To say that Barbara and the Camp Dogs is a roller coaster ride would be selling it short, says Alana Valentine.
The best description the playwright has of this high-octane rock gig musical actually came from an audience member.
"Your cheeks will be sore from laughing, while still having open heart surgery," she says.
"Oh, I haven't heard that before. That's a great way of putting it," one of the show's stars, Elaine Crombie adds down the phone line. The pair are in separate cities but the conference call provides a perfect opportunity to catch up.
"I think that's what a theatre show should be. You should walk out feeling like you've gone on this ride, this journey," Valentine says
Barbara and the Camp Dogs is a fusion of music and narrative that ranges from punk-inspired explosions of rage to tender rock and soul ballads full of yearning.
But aside from its soundtrack - which combined with the onstage rock band that really adds a certain atmosphere usually reserved for live gigs - audiences are expected to be taken on a journey in more than one way.
First there is the road trip which the musical revolves around, where "the magic of theatre, light and scene changes, and of course dialogue describing our environment", will next week take Canberra Theatre Centre audiences from Sydney to Katherine.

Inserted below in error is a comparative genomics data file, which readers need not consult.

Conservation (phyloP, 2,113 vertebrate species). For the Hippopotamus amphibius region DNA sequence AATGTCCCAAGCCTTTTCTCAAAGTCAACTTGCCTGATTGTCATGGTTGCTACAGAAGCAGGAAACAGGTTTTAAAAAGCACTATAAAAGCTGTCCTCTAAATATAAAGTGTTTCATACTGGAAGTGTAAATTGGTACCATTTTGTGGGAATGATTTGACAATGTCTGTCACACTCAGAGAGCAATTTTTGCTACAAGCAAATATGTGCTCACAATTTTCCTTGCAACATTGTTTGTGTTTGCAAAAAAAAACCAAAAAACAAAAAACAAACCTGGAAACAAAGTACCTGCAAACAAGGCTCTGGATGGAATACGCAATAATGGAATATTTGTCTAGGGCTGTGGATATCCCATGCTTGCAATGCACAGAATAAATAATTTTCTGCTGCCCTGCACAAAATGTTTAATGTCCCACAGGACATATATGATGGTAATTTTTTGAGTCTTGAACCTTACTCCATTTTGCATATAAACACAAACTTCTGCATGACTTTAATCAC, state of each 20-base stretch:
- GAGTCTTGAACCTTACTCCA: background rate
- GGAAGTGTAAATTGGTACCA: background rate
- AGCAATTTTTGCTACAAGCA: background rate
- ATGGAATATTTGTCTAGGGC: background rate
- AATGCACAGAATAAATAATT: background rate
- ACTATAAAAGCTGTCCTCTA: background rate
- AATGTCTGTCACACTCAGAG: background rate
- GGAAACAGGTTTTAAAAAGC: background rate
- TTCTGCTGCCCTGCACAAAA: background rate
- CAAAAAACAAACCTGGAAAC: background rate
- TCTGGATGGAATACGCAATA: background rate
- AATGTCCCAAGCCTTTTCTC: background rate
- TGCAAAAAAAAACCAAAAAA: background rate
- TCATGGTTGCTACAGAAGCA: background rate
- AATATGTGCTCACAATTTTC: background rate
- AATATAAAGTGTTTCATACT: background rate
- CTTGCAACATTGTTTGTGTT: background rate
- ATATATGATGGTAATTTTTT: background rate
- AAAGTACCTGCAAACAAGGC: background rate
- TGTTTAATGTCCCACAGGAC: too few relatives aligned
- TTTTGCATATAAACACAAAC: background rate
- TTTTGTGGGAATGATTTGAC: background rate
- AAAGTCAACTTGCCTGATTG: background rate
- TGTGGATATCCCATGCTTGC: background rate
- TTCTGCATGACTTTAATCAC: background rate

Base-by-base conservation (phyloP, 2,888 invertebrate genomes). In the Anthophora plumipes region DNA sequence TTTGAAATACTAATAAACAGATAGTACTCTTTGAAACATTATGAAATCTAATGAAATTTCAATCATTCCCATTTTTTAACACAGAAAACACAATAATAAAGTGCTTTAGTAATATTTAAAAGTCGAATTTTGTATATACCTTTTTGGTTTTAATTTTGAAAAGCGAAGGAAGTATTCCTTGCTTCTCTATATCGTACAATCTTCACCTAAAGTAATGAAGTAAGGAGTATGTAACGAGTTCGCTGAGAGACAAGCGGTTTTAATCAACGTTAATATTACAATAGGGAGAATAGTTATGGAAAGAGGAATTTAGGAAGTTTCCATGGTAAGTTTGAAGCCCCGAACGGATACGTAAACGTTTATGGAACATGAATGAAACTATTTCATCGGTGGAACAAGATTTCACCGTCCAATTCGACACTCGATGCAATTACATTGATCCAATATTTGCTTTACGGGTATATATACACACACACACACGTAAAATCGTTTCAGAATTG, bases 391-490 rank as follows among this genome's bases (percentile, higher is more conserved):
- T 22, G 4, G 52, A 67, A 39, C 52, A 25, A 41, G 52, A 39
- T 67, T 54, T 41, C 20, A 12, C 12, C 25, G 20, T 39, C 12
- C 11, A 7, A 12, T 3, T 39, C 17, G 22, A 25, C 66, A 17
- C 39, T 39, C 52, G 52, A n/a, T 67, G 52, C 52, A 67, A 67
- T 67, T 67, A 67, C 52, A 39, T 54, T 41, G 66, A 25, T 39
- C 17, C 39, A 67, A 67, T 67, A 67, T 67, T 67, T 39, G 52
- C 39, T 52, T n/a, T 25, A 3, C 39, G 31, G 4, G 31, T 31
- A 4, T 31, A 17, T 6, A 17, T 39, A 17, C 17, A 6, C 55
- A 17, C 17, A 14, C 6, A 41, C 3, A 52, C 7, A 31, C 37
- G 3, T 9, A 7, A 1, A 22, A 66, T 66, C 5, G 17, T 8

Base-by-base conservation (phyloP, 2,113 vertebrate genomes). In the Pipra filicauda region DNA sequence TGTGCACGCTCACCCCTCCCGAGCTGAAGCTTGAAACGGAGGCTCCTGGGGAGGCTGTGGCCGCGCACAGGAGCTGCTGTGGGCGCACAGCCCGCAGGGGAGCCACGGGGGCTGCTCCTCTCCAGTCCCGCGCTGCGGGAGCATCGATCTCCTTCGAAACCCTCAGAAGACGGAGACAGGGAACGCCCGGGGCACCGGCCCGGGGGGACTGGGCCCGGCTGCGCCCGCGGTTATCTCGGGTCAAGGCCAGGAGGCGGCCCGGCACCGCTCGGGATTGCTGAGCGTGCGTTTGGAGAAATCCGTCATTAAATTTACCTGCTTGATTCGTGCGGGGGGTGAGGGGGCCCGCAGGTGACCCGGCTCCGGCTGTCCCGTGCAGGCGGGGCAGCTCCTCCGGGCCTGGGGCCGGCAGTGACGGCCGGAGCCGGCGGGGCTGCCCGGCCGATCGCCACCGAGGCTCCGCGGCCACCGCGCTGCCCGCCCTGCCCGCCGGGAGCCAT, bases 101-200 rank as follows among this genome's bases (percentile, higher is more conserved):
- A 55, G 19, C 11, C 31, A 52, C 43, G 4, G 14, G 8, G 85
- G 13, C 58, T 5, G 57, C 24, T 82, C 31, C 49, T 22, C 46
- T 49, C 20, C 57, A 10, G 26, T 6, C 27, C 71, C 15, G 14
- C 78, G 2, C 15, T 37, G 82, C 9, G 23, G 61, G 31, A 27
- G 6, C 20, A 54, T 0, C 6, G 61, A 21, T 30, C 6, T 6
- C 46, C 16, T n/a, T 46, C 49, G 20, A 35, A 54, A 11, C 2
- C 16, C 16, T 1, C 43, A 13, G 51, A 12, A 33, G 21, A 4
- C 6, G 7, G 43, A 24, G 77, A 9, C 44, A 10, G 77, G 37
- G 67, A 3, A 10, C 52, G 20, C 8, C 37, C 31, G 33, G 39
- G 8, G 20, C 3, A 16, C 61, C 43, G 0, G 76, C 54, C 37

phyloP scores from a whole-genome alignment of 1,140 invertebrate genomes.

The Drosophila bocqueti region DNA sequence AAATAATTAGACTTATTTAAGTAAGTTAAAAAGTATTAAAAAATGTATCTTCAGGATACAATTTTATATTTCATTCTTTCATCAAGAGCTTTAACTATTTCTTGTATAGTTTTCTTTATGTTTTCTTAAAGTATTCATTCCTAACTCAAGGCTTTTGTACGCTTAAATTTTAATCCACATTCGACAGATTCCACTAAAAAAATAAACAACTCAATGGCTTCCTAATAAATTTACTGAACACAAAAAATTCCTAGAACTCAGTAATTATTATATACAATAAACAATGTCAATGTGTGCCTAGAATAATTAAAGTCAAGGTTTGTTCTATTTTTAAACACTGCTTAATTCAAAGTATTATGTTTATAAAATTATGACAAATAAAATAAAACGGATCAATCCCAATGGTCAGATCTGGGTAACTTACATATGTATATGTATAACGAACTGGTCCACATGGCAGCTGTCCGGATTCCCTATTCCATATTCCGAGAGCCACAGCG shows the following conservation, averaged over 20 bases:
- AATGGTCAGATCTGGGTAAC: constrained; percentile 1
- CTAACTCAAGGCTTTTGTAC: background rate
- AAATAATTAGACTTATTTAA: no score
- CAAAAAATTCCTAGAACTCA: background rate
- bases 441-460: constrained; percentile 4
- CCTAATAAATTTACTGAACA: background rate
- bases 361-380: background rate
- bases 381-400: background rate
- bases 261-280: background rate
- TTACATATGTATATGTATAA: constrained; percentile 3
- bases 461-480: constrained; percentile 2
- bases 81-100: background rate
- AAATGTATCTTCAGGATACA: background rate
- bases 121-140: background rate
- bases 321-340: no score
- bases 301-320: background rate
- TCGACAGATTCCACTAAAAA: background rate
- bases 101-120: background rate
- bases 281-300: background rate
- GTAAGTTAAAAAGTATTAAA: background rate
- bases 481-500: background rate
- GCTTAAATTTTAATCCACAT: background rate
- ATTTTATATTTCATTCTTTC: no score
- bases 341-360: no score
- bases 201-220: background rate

Then there is the emotional journey of the characters themselves. Simply put, Valentine says this is about "sisters and their love and sacrifice for one another" as they embark on a pilgrimage back to regional Australia after news breaks that their mother's health is deteriorating.
And then there's - what the show's marketing describes as - a "political cry from the heart".
It's this last point which Valentine says really hits home for the audience.
While the cast is undeniably talented, and belt their heart out to the Barbara and the Camp Dogs soundtrack, Valentine says it's the musical's soul which takes a hold of the audience and brings them to their feet.
"There really are some hard truths which are brought up in it, that people agree with," she says.
"At the core of this, it's about the suffering of the first nation's people."
"It's quite clear what the story's message is," Crombie adds. "The storyline and songs make sure of that."
One could say that Barbara and the Camp Dogs was more than a decade in the making. The title character - played by co-writer Ursula Yovich - is based on what the actor describes as her little alter ego which comes out when she's relaxed around friends.
It was about a decade after Yovich first "discovered" Barbara that she told Valentine about it and thus inspired the musical.
Meanwhile, the character of Barbara's foster sister Rene is based on Crombie.
"Elaine came on really early on and was able to workshop the character so Rene was as much her as Barbara is Ursula," Valentine says.
"And Elaine is a showstopper. People don't realise how good of a singer Elaine is. They're gobsmacked by her talent."
Barbara and the Camp Dogs will be at the Canberra Theatre Centre from May 30 to June 1.